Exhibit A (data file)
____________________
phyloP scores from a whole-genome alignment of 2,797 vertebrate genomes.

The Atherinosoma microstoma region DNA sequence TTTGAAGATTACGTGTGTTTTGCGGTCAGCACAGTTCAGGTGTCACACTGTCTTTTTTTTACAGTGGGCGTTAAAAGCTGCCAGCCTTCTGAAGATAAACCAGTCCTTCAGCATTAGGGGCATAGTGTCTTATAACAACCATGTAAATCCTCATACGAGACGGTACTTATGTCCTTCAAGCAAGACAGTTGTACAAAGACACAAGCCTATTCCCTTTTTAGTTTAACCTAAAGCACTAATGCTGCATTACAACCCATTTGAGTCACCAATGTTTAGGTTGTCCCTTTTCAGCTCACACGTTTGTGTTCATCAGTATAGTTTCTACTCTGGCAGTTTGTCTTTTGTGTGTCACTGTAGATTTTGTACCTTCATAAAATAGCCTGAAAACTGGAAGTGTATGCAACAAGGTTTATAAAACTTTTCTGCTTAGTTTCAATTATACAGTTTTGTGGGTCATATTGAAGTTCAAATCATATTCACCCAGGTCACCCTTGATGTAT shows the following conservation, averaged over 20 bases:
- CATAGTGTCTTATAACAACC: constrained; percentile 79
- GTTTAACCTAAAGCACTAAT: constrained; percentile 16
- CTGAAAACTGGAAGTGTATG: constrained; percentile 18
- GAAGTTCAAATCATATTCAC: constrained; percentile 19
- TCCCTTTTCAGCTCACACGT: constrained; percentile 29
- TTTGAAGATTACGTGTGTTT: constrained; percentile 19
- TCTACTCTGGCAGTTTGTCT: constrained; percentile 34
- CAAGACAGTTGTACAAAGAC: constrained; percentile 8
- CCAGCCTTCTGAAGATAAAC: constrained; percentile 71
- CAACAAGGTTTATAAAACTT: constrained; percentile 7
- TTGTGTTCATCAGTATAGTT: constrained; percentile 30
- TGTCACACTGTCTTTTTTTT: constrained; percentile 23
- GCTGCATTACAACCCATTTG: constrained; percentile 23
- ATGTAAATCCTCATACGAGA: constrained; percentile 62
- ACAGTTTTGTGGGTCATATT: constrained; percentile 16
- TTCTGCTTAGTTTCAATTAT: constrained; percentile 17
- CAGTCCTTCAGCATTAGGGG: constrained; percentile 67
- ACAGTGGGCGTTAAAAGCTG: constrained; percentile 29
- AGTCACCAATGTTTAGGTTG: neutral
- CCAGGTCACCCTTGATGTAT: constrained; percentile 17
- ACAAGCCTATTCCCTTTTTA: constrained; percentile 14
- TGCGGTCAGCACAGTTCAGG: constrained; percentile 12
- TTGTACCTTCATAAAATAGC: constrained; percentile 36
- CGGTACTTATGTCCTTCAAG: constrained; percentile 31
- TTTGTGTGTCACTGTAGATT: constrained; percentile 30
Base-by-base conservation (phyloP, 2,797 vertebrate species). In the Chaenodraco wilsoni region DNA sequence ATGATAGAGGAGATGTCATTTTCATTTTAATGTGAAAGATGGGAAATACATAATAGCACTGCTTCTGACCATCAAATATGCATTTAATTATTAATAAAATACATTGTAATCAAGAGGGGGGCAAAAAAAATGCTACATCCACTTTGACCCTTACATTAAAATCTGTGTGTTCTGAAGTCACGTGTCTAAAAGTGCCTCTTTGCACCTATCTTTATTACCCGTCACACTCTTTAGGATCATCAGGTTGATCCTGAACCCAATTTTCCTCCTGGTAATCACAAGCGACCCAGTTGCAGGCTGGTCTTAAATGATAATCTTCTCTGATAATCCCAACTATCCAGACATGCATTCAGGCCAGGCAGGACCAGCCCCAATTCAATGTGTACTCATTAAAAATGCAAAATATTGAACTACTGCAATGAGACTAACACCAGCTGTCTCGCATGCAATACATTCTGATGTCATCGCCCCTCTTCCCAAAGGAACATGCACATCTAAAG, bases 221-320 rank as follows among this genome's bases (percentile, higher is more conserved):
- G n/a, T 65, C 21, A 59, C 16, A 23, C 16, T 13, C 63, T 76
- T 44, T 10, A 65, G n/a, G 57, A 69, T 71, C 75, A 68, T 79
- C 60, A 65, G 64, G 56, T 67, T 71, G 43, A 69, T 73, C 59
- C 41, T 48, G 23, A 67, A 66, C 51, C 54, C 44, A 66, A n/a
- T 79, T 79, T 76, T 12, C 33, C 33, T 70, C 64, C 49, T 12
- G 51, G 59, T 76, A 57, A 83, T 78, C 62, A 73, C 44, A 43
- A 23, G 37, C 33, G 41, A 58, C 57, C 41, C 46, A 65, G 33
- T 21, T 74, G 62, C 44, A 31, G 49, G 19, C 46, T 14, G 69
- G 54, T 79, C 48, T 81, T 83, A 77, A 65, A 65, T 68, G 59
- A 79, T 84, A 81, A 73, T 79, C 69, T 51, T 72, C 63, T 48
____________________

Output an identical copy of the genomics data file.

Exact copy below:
phyloP scores from a whole-genome alignment of 2,797 vertebrate genomes.

The Atherinosoma microstoma region DNA sequence TTTGAAGATTACGTGTGTTTTGCGGTCAGCACAGTTCAGGTGTCACACTGTCTTTTTTTTACAGTGGGCGTTAAAAGCTGCCAGCCTTCTGAAGATAAACCAGTCCTTCAGCATTAGGGGCATAGTGTCTTATAACAACCATGTAAATCCTCATACGAGACGGTACTTATGTCCTTCAAGCAAGACAGTTGTACAAAGACACAAGCCTATTCCCTTTTTAGTTTAACCTAAAGCACTAATGCTGCATTACAACCCATTTGAGTCACCAATGTTTAGGTTGTCCCTTTTCAGCTCACACGTTTGTGTTCATCAGTATAGTTTCTACTCTGGCAGTTTGTCTTTTGTGTGTCACTGTAGATTTTGTACCTTCATAAAATAGCCTGAAAACTGGAAGTGTATGCAACAAGGTTTATAAAACTTTTCTGCTTAGTTTCAATTATACAGTTTTGTGGGTCATATTGAAGTTCAAATCATATTCACCCAGGTCACCCTTGATGTAT shows the following conservation, averaged over 20 bases:
- CATAGTGTCTTATAACAACC: constrained; percentile 79
- GTTTAACCTAAAGCACTAAT: constrained; percentile 16
- CTGAAAACTGGAAGTGTATG: constrained; percentile 18
- GAAGTTCAAATCATATTCAC: constrained; percentile 19
- TCCCTTTTCAGCTCACACGT: constrained; percentile 29
- TTTGAAGATTACGTGTGTTT: constrained; percentile 19
- TCTACTCTGGCAGTTTGTCT: constrained; percentile 34
- CAAGACAGTTGTACAAAGAC: constrained; percentile 8
- CCAGCCTTCTGAAGATAAAC: constrained; percentile 71
- CAACAAGGTTTATAAAACTT: constrained; percentile 7
- TTGTGTTCATCAGTATAGTT: constrained; percentile 30
- TGTCACACTGTCTTTTTTTT: constrained; percentile 23
- GCTGCATTACAACCCATTTG: constrained; percentile 23
- ATGTAAATCCTCATACGAGA: constrained; percentile 62
- ACAGTTTTGTGGGTCATATT: constrained; percentile 16
- TTCTGCTTAGTTTCAATTAT: constrained; percentile 17
- CAGTCCTTCAGCATTAGGGG: constrained; percentile 67
- ACAGTGGGCGTTAAAAGCTG: constrained; percentile 29
- AGTCACCAATGTTTAGGTTG: neutral
- CCAGGTCACCCTTGATGTAT: constrained; percentile 17
- ACAAGCCTATTCCCTTTTTA: constrained; percentile 14
- TGCGGTCAGCACAGTTCAGG: constrained; percentile 12
- TTGTACCTTCATAAAATAGC: constrained; percentile 36
- CGGTACTTATGTCCTTCAAG: constrained; percentile 31
- TTTGTGTGTCACTGTAGATT: constrained; percentile 30
Base-by-base conservation (phyloP, 2,797 vertebrate species). In the Chaenodraco wilsoni region DNA sequence ATGATAGAGGAGATGTCATTTTCATTTTAATGTGAAAGATGGGAAATACATAATAGCACTGCTTCTGACCATCAAATATGCATTTAATTATTAATAAAATACATTGTAATCAAGAGGGGGGCAAAAAAAATGCTACATCCACTTTGACCCTTACATTAAAATCTGTGTGTTCTGAAGTCACGTGTCTAAAAGTGCCTCTTTGCACCTATCTTTATTACCCGTCACACTCTTTAGGATCATCAGGTTGATCCTGAACCCAATTTTCCTCCTGGTAATCACAAGCGACCCAGTTGCAGGCTGGTCTTAAATGATAATCTTCTCTGATAATCCCAACTATCCAGACATGCATTCAGGCCAGGCAGGACCAGCCCCAATTCAATGTGTACTCATTAAAAATGCAAAATATTGAACTACTGCAATGAGACTAACACCAGCTGTCTCGCATGCAATACATTCTGATGTCATCGCCCCTCTTCCCAAAGGAACATGCACATCTAAAG, bases 221-320 rank as follows among this genome's bases (percentile, higher is more conserved):
- G n/a, T 65, C 21, A 59, C 16, A 23, C 16, T 13, C 63, T 76
- T 44, T 10, A 65, G n/a, G 57, A 69, T 71, C 75, A 68, T 79
- C 60, A 65, G 64, G 56, T 67, T 71, G 43, A 69, T 73, C 59
- C 41, T 48, G 23, A 67, A 66, C 51, C 54, C 44, A 66, A n/a
- T 79, T 79, T 76, T 12, C 33, C 33, T 70, C 64, C 49, T 12
- G 51, G 59, T 76, A 57, A 83, T 78, C 62, A 73, C 44, A 43
- A 23, G 37, C 33, G 41, A 58, C 57, C 41, C 46, A 65, G 33
- T 21, T 74, G 62, C 44, A 31, G 49, G 19, C 46, T 14, G 69
- G 54, T 79, C 48, T 81, T 83, A 77, A 65, A 65, T 68, G 59
- A 79, T 84, A 81, A 73, T 79, C 69, T 51, T 72, C 63, T 48